How to Communicate That You Are Unhappy Without Hurting Your Spouse's Feelings

by Katrina Miller

If you are unhappy with your spouse, using constructive communication is the most effective way to talk about problems without hurtful feelings. Constructive communication will help you say what is on your mind, while allowing your spouse to save face and feel respected. Constructive communication involves more than sending, receiving and interpreting messages. According Brant R. Burleson, Ph.D., in the “Handbook of Communication Science," constructive communication also requires developing skills to manage both your interactions and your relationship. These communication skills, if practiced frequently, can contribute to a happy, lasting marriage.

Say nice things, remain calm and actively listen. Kira S. Birditt and colleagues identified these as parts of constructive communicationin their 2010 article in the “Journal of Marriage and Family.” You likely have happy feelings about your relationship in addition to your unhappy feelings; commenting on happy feelings is important to assure your spouse does not perceive your criticism as a personal attack. Matching these nice comments with body language that communicates love and acceptance provides a safe environment to discuss difficult feelings. A smile, a touch and eyes that shine with love will soften any uncertainty or hurt that your spouse may experience.

Discuss the problem calmly. A relaxed discussion is less likely to create hurt feelings. Your spouse's alarm antennae will easily pick up body language that portrays feelings of upset or anger. Once your spouse's alarm goes off, you will likely hear the sirens of protest. Prevention includes discussing the problem when you both are relatively stress-free. If either of you is upset, take a short break or a walk together. Agree on a time to revisit the discussion.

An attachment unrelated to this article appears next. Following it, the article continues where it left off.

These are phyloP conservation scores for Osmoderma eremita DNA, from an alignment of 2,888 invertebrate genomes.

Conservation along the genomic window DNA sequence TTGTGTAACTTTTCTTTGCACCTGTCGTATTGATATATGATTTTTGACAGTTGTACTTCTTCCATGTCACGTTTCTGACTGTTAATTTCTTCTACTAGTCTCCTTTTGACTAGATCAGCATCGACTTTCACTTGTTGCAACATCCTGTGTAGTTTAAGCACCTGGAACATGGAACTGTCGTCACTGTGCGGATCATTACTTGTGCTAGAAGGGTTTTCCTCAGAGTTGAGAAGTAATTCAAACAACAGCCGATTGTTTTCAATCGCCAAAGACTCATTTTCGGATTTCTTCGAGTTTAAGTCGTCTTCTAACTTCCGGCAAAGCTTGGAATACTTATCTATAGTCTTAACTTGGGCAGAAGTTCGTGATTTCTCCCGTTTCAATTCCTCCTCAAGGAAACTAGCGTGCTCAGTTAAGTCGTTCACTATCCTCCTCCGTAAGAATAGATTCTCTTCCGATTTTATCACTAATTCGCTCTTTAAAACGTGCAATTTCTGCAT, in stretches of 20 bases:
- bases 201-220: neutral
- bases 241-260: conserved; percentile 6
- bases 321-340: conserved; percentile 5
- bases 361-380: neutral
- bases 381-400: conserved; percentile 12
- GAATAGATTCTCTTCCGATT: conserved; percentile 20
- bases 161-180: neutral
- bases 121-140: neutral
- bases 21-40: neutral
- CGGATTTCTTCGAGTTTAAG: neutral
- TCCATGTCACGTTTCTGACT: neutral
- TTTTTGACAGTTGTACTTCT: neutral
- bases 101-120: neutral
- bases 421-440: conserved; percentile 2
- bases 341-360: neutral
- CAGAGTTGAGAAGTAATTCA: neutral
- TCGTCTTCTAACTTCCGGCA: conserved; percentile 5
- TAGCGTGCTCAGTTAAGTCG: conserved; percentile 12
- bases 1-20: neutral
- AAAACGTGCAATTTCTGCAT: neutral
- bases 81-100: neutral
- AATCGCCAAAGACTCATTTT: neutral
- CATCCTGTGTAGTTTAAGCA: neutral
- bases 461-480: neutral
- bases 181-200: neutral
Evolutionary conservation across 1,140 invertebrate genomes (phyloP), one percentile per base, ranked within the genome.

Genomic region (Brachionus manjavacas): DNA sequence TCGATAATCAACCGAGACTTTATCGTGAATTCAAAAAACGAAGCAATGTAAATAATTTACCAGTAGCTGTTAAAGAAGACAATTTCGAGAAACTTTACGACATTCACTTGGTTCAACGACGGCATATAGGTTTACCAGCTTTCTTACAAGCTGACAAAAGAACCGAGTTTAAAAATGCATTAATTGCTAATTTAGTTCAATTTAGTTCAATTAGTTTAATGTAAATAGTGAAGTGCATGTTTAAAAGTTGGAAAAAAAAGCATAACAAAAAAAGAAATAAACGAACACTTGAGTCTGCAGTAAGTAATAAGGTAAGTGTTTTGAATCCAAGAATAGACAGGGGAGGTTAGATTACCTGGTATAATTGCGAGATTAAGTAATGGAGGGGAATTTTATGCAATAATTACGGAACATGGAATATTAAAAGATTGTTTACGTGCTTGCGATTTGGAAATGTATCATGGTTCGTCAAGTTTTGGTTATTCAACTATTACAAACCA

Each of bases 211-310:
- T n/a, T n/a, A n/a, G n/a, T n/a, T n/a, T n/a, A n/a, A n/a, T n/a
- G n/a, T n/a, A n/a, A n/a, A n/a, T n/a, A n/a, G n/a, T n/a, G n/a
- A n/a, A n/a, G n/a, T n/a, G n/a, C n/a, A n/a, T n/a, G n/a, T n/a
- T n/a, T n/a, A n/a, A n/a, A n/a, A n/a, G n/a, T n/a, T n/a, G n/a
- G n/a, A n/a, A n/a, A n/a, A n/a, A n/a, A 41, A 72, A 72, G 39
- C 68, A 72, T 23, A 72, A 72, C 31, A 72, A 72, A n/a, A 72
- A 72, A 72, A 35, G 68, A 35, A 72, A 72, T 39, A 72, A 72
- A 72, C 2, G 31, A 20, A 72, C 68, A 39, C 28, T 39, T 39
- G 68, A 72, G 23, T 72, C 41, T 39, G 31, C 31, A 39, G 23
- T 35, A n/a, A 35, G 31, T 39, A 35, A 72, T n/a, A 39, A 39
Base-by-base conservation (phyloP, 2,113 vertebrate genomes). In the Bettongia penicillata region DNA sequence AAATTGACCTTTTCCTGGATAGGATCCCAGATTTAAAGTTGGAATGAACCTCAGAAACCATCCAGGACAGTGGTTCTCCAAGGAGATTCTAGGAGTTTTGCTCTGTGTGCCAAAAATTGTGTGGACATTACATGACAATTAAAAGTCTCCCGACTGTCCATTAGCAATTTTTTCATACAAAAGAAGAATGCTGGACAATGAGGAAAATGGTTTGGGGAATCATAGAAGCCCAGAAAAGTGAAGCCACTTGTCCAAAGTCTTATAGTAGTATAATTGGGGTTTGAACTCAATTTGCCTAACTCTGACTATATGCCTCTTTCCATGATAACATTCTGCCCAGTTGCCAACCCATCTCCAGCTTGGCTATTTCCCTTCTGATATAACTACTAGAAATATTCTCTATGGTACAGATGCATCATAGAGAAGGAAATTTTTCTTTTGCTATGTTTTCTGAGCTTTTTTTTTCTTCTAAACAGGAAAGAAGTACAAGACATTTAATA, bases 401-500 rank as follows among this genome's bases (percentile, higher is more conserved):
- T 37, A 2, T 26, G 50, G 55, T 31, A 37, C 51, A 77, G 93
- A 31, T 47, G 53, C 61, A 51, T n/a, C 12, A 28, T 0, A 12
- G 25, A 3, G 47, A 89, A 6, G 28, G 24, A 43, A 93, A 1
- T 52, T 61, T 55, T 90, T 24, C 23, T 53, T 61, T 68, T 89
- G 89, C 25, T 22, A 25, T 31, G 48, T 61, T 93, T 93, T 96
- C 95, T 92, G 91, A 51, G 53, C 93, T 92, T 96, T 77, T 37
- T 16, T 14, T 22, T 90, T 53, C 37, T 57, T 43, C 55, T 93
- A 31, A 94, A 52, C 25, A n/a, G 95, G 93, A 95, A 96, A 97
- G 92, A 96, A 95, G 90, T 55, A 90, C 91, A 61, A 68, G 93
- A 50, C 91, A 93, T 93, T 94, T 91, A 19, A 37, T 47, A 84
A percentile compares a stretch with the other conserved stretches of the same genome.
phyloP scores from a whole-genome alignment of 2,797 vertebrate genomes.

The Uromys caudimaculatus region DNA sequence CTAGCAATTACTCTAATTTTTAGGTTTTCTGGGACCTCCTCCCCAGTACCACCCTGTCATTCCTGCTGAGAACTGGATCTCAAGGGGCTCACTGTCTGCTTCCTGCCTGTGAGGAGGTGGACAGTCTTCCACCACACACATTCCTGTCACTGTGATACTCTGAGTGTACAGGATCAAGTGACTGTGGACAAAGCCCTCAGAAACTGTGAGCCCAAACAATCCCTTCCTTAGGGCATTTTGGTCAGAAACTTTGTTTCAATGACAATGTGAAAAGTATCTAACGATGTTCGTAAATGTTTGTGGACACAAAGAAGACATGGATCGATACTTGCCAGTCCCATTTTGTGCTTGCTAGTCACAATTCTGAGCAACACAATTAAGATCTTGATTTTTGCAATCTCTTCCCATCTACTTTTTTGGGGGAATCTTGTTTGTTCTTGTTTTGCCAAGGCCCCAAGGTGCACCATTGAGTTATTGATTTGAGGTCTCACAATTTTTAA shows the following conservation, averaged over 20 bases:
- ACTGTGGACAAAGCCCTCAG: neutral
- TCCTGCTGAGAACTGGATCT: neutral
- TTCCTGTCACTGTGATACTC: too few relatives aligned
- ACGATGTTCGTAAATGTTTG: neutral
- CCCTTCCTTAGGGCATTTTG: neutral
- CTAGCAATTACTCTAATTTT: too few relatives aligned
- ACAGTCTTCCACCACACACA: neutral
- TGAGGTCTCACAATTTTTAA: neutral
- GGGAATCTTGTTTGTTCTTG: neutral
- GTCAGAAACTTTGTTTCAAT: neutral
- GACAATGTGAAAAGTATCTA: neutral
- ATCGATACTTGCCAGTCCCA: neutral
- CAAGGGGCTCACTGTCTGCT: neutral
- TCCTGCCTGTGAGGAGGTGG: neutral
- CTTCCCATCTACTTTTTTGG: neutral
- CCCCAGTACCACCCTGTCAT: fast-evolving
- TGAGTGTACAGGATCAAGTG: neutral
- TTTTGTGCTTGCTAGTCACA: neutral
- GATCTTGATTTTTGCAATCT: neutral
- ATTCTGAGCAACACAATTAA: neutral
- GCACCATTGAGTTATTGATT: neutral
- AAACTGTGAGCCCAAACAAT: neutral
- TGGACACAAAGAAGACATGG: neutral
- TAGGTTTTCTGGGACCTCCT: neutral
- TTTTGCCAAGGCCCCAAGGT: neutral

Listen actively. Active listening requires acknowledging out loud what your spouse says, as well as your perception of what your spouse feels. For example, you might say, “you (the spouse) said it is not your fault, and it sounded like you felt I was blaming you -- did I get that right"? Acknowledgments that accurately match what your spouse says and feels is more likely to create a discussion that will meet your goals.


  • Your spouse will likely talk about unhappy feelings, too. If those expressions of concern blockade your own, try listening to your spouse's concerns first. Use your experience as a listener to show your spouse how you would like to be listened to. When your spouse agrees that you understand, ask to finish explaining your feelings. If the blockades continue, ask your spouse to “listen without interrupting."


  • Creating a marriage that is satisfying and lasts a lifetime involves much more than constructive conversation style. Destructive or avoidant behaviors while communicating may signal a need to address stresses or get professional help. Constructive communication is complex, and couples cannot expect do get it right every time. Even couples who use constructive communication and feel good about their marriages sometimes divorce.

About the Author

Katrina Miller is a medical writer specializing in behavioral health. She has been published in "Family Perspectives" and the "Salt Lake Tribune." She has a doctoral degree in Family and Human Development from Utah State University.

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